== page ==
Quote
> (2) You must call inherited constructors first; inherited destructors
> last.
> (3) I recommend very strongly that you should set all pointers to NIL
> immediately after you free it.  And I don't give a <!> if Delphi
> suggests to you that you don't need it.  I once lost $10,000 in hard
> money to a double-free error caused by a garbage pointer in a
> destructor.

    If the way you're writing your programs is such that you need to
set pointers to nil then yes you do. It's possible to write Delphi
programs in a somewhat different style where setting the typical
pointer to nil would be totally irrelevant. Honest. That loss was
caused not just by the bad pointer, it was caused by the
combination of the bad pointer and the programming style
that required the nil. I write a lot of Delphi programs, I haven't
set a pointer to nil in a _long_ time, and there have been no
problems.
    In fact my programs are much more robust these days
than they were back when I used to set pointers to nil
because I hadn't yet figured out how to write in a style that
didn't require it.
Quote
> (4) Test, with the de{*word*81}, to be certain that all of the constructor
> and destructor code actually is being called as you expect it will.

> David C. Ullrich wrote:

> >     It's not just style - there's one right way to do this. You need to
> > override the Destroy method.

> >     That's _override_, not just "modify" or "change":

> > type
> >     TNewClass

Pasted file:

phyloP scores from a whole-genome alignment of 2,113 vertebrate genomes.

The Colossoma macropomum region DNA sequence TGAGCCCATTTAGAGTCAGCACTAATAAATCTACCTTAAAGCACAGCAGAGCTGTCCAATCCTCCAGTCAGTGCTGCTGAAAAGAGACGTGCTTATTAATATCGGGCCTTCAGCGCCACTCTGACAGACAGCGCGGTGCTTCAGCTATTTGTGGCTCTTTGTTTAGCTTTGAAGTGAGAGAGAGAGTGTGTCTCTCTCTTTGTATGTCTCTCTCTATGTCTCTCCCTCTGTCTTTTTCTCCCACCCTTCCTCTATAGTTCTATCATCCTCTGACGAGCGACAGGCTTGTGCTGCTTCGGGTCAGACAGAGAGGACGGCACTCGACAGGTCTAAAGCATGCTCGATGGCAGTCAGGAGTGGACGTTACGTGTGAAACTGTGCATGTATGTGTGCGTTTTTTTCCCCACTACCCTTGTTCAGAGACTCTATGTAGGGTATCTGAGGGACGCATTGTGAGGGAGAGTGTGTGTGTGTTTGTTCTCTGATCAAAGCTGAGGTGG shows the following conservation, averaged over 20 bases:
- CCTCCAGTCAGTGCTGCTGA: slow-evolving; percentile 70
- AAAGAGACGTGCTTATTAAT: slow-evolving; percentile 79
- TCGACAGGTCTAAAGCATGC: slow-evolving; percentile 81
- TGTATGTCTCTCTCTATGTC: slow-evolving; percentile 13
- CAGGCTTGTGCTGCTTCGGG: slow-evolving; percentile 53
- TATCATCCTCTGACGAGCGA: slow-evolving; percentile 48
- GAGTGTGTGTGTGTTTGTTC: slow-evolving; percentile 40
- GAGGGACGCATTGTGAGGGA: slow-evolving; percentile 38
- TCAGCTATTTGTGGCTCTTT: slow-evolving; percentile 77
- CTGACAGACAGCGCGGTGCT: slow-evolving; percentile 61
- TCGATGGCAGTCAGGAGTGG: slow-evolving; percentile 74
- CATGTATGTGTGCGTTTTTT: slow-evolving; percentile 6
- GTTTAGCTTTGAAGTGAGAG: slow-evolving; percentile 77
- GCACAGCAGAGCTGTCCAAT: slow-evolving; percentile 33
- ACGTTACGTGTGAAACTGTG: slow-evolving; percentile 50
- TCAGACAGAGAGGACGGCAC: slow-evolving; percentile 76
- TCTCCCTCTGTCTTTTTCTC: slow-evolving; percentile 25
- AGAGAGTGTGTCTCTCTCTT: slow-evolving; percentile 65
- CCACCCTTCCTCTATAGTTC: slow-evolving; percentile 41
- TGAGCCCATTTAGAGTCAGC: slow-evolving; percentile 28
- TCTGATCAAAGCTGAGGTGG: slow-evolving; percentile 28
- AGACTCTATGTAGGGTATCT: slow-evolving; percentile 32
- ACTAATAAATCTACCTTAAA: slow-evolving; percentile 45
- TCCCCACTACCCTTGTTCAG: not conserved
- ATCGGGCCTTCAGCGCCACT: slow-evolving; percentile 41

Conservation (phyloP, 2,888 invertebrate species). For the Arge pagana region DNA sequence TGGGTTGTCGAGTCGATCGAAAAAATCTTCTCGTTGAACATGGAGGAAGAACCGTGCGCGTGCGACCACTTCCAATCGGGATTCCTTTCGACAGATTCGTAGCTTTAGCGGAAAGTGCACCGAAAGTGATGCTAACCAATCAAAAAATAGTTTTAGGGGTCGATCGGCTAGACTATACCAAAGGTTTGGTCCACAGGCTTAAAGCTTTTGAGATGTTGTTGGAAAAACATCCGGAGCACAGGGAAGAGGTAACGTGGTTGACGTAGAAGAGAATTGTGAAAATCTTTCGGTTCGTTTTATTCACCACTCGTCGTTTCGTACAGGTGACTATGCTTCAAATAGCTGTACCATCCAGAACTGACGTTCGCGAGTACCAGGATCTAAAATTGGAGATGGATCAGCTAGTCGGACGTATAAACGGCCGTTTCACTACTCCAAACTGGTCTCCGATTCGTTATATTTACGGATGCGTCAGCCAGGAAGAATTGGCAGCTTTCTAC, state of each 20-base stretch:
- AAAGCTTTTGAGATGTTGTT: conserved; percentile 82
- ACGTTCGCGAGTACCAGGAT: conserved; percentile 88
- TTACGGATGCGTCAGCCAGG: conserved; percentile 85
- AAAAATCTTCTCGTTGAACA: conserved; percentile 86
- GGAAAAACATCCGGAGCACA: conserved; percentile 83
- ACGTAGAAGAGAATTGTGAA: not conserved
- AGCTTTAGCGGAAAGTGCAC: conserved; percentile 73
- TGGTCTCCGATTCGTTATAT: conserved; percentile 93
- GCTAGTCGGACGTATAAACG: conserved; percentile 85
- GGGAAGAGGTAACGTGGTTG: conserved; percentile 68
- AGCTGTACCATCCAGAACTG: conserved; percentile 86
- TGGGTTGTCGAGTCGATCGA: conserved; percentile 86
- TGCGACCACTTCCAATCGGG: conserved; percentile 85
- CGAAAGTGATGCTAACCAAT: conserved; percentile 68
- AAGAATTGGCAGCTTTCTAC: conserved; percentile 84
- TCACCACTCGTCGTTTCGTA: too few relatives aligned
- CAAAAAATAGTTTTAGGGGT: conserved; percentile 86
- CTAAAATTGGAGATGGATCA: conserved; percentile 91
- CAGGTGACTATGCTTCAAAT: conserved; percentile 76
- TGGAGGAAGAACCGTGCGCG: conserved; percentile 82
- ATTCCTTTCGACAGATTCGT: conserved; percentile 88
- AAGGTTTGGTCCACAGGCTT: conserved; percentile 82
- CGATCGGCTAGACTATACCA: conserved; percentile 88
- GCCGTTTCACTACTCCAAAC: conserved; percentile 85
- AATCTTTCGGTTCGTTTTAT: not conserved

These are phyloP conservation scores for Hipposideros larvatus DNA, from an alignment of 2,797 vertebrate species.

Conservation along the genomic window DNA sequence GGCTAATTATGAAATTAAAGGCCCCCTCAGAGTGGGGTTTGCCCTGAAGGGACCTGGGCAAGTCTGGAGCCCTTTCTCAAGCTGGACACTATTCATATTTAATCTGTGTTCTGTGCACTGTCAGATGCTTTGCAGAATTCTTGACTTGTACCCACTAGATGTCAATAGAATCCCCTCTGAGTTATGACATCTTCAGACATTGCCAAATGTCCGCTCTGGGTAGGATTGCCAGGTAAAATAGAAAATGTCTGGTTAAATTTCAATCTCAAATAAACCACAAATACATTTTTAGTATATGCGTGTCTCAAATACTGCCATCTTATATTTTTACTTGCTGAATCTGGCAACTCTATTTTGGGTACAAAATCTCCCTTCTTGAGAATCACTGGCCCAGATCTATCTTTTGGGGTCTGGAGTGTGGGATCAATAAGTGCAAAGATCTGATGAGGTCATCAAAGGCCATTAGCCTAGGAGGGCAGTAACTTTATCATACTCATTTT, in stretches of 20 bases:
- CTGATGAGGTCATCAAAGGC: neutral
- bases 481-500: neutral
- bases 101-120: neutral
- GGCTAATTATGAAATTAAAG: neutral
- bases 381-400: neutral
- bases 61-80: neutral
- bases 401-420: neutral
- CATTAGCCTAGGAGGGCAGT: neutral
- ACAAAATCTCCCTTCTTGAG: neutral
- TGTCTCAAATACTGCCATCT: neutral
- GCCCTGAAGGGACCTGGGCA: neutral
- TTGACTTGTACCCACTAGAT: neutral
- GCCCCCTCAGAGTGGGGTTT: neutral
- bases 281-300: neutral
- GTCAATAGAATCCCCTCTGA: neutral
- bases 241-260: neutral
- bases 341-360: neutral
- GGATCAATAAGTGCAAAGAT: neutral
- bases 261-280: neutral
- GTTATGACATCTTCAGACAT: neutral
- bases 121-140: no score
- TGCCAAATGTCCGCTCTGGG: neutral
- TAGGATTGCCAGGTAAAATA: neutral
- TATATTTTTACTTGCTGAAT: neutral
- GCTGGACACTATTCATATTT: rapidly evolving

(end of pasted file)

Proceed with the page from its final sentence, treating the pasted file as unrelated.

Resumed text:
> >         destructor Destroy; override;
> >     end;

> > If you leave out the "override" things won't work right.

> >     Then when you want to free one of your objects you
> > should call the Free method.

> > JJ wrote:

> > > I built a custom class with a memory built into it.

> > > to free the memory stream when I free the object, should I modify the Free
> > > or Destroy method of the parent class?

> > > I want to Free the inherited class with the free method, but I am interested
> > > in the conventionally accepted style.

> > > thanks,
> > > JJ

> --
> ------------------------------------------------------------------
> Sundial Services :: Scottsdale, AZ (USA) :: (480) 946-8259
> mailto:i...@sundialservices.com  (PGP public key available.)
> > Fast(!), automatic table-repair with two clicks of the mouse!
> > ChimneySweep(R):  "Click click, it's fixed!" {tm}
> > http://www.sundialservices.com/products/chimneysweep

Re:destructors


Quote
Sundial Services wrote in message <38C1A6D2.2...@sundialservices.com>...
>To elaborate:

>(1) You must override constructors and destructors.
>(2) You must call inherited constructors first; inherited destructors
>last.
>(3) I recommend very strongly that you should set all pointers to NIL
>immediately after you free it.  And I don't give a <!> if Delphi
>suggests to you that you don't need it.  I once lost $10,000 in hard
>money to a double-free error caused by a garbage pointer in a
>destructor.

Delphi 5 now has a FreeAndNil procedure that frees an object
and sets the pointer to nil in one go, which can be useful.

Julian van Tubbergh.